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Movie review: Food is the star in 'Jiro Dreams of Sushi'

Published May 4, 2012 2:09 pm
This is an archived article that was published on sltrib.com in 2012, and information in the article may be outdated. It is provided only for personal research purposes and may not be reprinted.

Director David Gelb takes us into a Tokyo sushi restaurant, and finds an artist at work in "Jiro Dreams of Sushi," a thoughtful and gently handled documentary about food, family and perfection.

Jiro Ono, at 85, is considered one of the world's greatest sushi chefs — holder of a Michelin Guide three-star rating for his delicate, deceptively simple combinations of fish and rice. Gelb shows us the difficulty of creating such edible treasures — the hours marinating the tuna, the full hour an apprentice must massage a squid to make it tender enough to eat, and so on, or the 10 years an apprentice must wait before being allowed to make Jiro's grilled egg-custard dish.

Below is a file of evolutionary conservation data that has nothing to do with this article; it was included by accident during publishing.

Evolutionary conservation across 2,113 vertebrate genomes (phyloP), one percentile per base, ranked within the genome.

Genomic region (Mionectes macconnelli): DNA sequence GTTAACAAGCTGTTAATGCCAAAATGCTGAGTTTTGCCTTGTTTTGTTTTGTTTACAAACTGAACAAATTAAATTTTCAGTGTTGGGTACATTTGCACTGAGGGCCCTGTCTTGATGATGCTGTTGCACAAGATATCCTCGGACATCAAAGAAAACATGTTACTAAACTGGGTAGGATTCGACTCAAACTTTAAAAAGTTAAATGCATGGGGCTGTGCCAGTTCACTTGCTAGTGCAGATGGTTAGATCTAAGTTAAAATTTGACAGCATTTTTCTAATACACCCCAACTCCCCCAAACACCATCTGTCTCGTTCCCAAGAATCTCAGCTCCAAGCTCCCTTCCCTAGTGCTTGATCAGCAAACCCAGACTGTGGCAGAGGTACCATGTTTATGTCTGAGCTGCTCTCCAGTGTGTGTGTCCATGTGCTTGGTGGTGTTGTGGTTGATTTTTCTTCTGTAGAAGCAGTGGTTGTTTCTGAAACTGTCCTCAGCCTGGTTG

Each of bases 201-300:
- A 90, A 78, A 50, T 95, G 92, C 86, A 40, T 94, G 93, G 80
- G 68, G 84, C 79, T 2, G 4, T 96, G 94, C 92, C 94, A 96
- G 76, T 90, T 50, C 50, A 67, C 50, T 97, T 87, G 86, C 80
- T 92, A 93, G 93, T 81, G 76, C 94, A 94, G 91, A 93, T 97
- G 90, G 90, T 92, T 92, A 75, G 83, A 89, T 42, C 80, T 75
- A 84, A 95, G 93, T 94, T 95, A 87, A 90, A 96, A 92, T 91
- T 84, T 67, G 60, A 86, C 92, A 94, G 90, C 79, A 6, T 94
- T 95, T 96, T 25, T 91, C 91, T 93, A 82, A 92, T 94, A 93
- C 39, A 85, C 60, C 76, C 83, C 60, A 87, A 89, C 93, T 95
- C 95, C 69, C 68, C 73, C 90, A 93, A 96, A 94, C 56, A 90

Jiro imparts his philosophy, and there's a fascinating look at his two sons, one who works for his father and one who broke away to start his own sushi bar. The centerpiece is a gorgeously photographed sequence showing a dinner at Jiro's restaurant, a "concerto" of the many courses (all sushi, no appetizers) that will make any foodie's mouth water.

movies@sltrib.com; nowsaltlake.com/movies —


'Jiro Dreams of Sushi'

Opens Friday, May 4, at the Broadway Centre Cinemas; rated PG for mild thematic elements and brief smoking; in Japanese with subtitles; 81 minutes. For more movie reviews, visit nowsaltlake.com/movies.






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